I worked in Tesla's Nevada Gigafactory. I loved my job, and it had little to do with Elon Musk.
A Tesla production associate said they loved their job at the Gigafactory in Sparks, Nevada.
They said their work was challenging and inspiring, and rarely directly involved Tesla CEO Elon Musk.
The factory worker described some of the perks of working on the production line at Tesla.
This as-told-to essay is based on a conversation with a Tesla production associate, who left the company late last year. They spoke anonymously to protect their privacy. Their identity and employment have been verified by Insider, and their words have been edited for length and clarity.
Working for Tesla was one of the best jobs that I've ever had.
I've always been the type of person that likes to tinker with things and build things. When I was a kid, my dad would help me take apart hard drives and I always had so much fun with that. Working for Tesla and being able to work on those machines made me want to start pursuing an engineering degree because I realized how much I loved it.
When I started in 2020 as a contractor at the Gigafactory in Sparks, Nevada, the main reason I wanted to work there was for the reliable transportation. Tesla had shuttles for the employees and at that time, I was unable to drive myself to the factory. They also had really good benefits and they were able to offer the level of pay I needed at that point in time.
It was my first time working in a factory and I was really nervous about it. During orientation, they made it sound a lot more scary and dangerous than it was, because in the manufacturing industry there's always a level of risk. I was in the battery module department so I was working on the machines that bond the wires to the battery packs.
Working at Tesla isn't all about Elon Musk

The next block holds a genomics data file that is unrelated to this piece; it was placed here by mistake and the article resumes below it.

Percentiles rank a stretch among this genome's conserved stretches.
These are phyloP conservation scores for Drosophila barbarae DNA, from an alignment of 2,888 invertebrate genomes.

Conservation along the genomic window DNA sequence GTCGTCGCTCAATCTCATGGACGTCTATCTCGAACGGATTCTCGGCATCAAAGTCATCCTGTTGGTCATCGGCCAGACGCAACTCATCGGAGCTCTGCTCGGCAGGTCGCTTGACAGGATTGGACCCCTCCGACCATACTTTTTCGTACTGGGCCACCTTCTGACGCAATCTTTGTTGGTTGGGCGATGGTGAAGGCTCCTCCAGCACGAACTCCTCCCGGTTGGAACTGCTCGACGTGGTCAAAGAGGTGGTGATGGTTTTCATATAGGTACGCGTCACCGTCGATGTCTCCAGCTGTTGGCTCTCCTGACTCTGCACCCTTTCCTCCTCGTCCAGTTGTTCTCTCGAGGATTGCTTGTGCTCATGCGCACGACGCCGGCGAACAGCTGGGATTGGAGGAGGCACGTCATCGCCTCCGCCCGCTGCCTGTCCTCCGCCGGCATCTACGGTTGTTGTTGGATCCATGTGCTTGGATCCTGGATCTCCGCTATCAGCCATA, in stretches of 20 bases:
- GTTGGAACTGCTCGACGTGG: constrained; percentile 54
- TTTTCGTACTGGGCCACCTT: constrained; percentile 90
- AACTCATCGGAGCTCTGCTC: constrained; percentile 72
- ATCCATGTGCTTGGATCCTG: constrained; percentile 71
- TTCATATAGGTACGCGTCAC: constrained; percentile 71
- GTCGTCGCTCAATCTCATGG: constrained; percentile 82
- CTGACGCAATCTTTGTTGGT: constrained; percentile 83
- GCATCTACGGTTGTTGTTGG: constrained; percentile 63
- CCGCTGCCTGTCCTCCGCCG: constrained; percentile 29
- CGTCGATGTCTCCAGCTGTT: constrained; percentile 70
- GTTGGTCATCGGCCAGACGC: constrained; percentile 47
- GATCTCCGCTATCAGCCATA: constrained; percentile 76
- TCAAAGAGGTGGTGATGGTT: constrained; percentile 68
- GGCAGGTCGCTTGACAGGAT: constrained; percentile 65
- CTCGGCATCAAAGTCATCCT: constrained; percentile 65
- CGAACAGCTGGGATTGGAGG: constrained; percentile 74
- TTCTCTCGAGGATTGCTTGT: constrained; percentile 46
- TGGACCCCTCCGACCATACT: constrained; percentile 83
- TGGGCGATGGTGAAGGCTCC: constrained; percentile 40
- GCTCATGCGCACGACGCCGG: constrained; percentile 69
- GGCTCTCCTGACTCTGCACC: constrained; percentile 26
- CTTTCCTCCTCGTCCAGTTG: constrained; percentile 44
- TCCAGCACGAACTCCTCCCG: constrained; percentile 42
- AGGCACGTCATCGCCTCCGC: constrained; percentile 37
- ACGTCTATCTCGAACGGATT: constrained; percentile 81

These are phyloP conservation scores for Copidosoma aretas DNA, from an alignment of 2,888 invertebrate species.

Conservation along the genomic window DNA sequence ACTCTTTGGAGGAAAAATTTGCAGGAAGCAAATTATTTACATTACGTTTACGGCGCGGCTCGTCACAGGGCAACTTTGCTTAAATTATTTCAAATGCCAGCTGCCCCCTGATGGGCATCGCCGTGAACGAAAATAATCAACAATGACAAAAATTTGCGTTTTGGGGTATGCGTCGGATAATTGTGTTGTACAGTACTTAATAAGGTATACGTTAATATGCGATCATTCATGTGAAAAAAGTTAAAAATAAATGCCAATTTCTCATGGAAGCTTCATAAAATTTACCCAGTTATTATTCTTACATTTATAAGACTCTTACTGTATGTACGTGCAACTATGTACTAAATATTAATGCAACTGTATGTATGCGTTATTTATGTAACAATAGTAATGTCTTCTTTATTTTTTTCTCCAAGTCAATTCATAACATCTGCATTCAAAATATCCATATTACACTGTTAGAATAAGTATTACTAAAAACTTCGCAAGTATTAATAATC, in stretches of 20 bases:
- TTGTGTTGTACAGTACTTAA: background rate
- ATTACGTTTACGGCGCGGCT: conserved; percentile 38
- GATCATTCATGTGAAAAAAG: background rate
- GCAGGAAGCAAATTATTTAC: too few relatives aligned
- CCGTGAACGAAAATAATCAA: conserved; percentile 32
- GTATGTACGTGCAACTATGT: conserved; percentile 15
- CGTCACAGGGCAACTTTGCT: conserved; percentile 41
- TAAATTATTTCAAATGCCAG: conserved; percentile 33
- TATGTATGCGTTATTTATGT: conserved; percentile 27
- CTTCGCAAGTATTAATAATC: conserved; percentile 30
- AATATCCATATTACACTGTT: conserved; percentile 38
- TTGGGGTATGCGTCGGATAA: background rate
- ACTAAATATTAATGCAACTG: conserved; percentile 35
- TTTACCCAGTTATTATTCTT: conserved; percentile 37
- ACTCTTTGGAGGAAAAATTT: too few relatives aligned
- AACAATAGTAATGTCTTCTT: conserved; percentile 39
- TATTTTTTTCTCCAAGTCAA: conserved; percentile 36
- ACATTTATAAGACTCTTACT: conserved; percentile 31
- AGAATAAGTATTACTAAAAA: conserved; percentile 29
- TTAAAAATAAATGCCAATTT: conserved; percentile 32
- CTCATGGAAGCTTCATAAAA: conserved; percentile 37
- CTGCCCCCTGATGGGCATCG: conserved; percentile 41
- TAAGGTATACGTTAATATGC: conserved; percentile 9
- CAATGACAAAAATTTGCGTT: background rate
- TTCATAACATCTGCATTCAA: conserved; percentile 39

I wish people understood that working at Tesla is not like what you see in the news. I feel like a lot of the news that surrounds Tesla is negative due to our CEO. For example, my mom would send me text messages like, "Your boss did this thing again." And I'd say, "First of all he's not my boss. He's just my CEO."
For the most part, we ignored that kind of stuff. We were focused on what the company was built around and less on what our CEO was doing or tweeting. And, at least at the Gigafactory, we didn't see him very much.
I was nervous when I first started working at Tesla because of what I'd heard about Elon, but I never personally experienced any of it. Everyone's read the articles saying he sometimes fires people that are right in front of him. But, I think if you're not doing your job or something bad happens, I can understand how he'd react. That's his baby.
I know he is extremely controversial and has said a lot of things that have made people upset, but for our staff, working at Tesla wasn't really about him. A lot of people that worked in the factory were proud of what they did; they were striving for the goal of creating a better, cleaner environment. They also really enjoyed the work. And almost everyone I worked with wanted to own a Tesla because they loved seeing how they were built and being a part of it.
I remember during one of the SpaceX launches, many employees whose shifts were ending decided to stay an extra couple of minutes to gather around a computer monitor and watch it because we were so inspired by what the company was doing.
The Tesla production line was hard work, but there was a lot of opportunity
I would rack up around 14,000 steps per day and sometimes even more on really busy days. The people that pushed carts with supplies could get 20,000 to 30,000 steps and it could be a really labor intensive job. But, you have to figure out how to make it work for you. I liked to listen to podcasts and audiobooks while I worked. My supervisor also gave us flexibility.
He'd say, "If you don't like this, just let me know and we will find an area that suits you better."
I'm an introvert so it was kind of the perfect job for me. I was mainly by myself, dealing with my machinery. If I worked with somebody else, nine times out of 10, we were too busy to talk to each other and if we weren't too busy, most of us had very similar interests. We were all a little bit nerdy.
It wasn't always obvious when production picked up because the line was mostly automated and I worked on keeping the machine up and running. Though, there were definitely some very busy days where we could tell we were under a bit of a production boost. You would notice a lot more pings from leads to your supervisor and they'd be like, "Hey, why is that machine down for like five minutes?"
I made a lot of close friends at Tesla. It's a very social place. We'd take trips to Lake Tahoe and we would have little parties or we would go out drinking. I still keep in contact with a lot of my friends from Tesla.
I had to leave relatively recently due to some family issues. I talked to my supervisor recently and asked, "If I came back, what are my chances of getting back on the team?"
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